About this Journaling Series by Eric Maisel

Inspired by Contributors to The Great Book of Journaling

This series of guest blog posts on various topics related to journaling, was created for a series called “Journaling for Men” that appears on the Good Men Project blog. It is designed to help everyone, and especially men who may be unfamiliar with journaling, learn how daily journaling can help them improve their physical, mental, and emotional well-being. It brings together ideas from two of Eric’s recent books, Redesign Your Mind, in which I describe how you can upgrade and redesign “the room that is your mind,” and our co-edited book The Great Book of Journaling, in which we gathered contributions from scores of journal experts and enthusiasts. Please enjoy this series.

We hope that you’ll begin to include journaling as part of your daily self-awareness and self-care program.

Series collected by Eric Maisel. 6 Steps for Journaling with Children is an excerpt from Nicolle Nattrass’s chapter.

If you’re a dad or a mom, you might consider journaling with your child. How might that work? In her chapter for The Great Book of Journaling, Nicolle Nattrass describes the process. Nicolle explained:

6 Keys To Journaling With Children

1. Find a large blank journal or a scrapbook that will lie flat on the table.

If no journal is possible, you can use large sheets of paper and tape them together; but a large journal is preferred in order to avoid ripping, losing pages, etc. The journal is a container and should be kept intact. I suggest that it be very large so that there is ample room to be free. Ideally, you have one page and the child can have the other.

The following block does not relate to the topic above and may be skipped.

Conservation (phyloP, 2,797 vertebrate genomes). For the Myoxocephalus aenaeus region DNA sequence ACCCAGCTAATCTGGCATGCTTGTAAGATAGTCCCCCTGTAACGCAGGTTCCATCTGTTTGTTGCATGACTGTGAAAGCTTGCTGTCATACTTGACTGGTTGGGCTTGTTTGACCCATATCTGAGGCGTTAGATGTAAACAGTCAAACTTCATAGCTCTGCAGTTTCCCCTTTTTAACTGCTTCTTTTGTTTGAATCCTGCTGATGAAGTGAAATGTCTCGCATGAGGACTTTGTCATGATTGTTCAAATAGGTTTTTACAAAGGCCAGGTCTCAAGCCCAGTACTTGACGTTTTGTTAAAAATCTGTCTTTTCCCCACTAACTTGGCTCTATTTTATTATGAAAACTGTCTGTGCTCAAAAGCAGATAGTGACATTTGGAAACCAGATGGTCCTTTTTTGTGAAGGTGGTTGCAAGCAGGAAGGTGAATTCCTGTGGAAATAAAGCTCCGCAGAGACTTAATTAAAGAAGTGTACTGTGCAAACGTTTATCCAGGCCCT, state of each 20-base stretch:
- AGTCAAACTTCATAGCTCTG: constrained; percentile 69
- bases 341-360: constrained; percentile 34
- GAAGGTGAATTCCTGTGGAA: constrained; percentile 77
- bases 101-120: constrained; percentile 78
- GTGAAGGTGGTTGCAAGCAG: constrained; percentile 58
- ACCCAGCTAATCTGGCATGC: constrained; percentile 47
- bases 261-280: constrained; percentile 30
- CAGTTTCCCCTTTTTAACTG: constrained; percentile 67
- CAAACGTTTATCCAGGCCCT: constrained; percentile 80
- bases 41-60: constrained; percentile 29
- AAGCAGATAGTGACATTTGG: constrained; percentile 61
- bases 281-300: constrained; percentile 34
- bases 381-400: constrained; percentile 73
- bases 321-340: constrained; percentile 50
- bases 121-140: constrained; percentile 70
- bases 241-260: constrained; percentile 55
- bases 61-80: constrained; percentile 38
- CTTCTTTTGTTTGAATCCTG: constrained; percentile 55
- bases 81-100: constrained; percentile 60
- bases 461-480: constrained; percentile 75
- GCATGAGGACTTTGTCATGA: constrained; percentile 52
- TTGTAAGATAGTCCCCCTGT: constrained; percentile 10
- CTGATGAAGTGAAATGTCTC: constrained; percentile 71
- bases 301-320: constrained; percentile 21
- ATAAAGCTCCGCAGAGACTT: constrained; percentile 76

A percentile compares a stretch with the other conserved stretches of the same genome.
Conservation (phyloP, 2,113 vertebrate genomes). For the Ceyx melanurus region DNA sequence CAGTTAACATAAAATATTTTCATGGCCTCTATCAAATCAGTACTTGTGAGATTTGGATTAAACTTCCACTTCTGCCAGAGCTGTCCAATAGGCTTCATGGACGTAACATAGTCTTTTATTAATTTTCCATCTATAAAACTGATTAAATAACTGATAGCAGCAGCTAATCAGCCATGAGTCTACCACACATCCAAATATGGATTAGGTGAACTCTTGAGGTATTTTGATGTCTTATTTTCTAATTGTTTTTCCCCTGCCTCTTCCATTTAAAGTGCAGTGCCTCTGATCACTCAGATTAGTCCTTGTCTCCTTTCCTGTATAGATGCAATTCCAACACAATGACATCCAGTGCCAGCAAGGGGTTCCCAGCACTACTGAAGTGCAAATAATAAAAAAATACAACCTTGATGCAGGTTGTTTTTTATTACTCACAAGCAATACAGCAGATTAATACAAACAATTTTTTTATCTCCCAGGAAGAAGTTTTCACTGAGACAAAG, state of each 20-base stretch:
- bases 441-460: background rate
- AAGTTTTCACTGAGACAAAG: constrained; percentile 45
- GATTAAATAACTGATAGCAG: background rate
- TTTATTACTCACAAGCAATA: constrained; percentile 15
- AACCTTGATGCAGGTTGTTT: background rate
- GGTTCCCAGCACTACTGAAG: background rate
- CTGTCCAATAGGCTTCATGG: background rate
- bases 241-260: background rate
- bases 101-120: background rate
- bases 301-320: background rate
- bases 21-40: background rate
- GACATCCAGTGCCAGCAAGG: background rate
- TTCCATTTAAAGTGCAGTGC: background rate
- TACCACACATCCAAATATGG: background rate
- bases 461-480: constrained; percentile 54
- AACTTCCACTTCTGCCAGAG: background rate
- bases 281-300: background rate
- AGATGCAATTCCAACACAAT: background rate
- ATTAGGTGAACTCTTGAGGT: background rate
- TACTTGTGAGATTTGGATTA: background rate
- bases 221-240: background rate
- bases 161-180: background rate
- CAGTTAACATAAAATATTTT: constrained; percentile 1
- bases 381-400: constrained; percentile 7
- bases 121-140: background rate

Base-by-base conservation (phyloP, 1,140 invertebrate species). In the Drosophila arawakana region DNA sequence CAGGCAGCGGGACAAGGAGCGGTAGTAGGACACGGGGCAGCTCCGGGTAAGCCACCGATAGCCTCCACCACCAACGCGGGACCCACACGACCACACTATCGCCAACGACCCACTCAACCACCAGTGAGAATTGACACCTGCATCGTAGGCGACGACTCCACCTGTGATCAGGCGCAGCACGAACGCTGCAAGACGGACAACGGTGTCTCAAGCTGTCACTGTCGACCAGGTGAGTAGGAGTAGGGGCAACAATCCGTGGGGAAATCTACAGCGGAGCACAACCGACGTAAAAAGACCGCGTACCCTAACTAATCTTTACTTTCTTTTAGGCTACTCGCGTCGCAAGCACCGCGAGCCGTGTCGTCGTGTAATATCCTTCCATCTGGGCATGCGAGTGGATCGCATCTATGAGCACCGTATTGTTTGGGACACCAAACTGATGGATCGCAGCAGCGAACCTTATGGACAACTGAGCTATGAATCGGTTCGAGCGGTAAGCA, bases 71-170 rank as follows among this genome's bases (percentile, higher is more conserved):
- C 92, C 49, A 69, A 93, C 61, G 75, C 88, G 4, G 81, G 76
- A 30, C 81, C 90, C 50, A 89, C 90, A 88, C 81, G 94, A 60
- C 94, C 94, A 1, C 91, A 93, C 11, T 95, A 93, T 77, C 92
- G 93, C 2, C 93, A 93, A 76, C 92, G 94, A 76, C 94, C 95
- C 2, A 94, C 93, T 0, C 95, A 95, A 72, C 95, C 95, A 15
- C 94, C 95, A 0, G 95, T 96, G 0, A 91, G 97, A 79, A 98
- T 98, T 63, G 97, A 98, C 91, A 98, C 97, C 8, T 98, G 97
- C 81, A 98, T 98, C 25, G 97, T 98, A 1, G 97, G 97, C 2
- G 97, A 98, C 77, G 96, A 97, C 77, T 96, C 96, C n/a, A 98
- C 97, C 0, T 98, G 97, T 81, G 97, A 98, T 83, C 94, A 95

2. Find a special place to store this journal, somewhere reachable for the child.

Keep in mind that it is something to share only between the two of you, not something to Show and Tell. This is a sacred trust. For example, based on his wishes, my son was comfortable with both parents taking part. Also, it can be helpful, although not necessary, to date the page, so as to keep track of the process.

3. Let the child take the lead, making this journal their own.

They may want to decorate the front cover of the journal, but do not push. Best not to jump to instructions or a teaching moment. Remember this is not homework. For example, if a child draws on your side of the page, let them explore the boundary. Let the child lead; and if a conversation arises naturally, explore it. For example, when my son began to use my side of the page, I could see he was testing how I would respond, and so this began a dialogue about what is comfortable for me and for him. This allowed us to discuss topics like asking permission/consent of each other, how it felt to have someone else not asking permission, etc.

4. All mediums are welcome on the page: pencil, felt, tape, paint, glue, multimedia, collage — anything goes.

Let the child own the page, incorporating any of their “stuff” onto the page. Find ways to enhance the journal with sparkles or mud or other treasures. It is also ok to let them explore destroying a page; it is just a page of a journal, after all. Reminder: there are no journal police.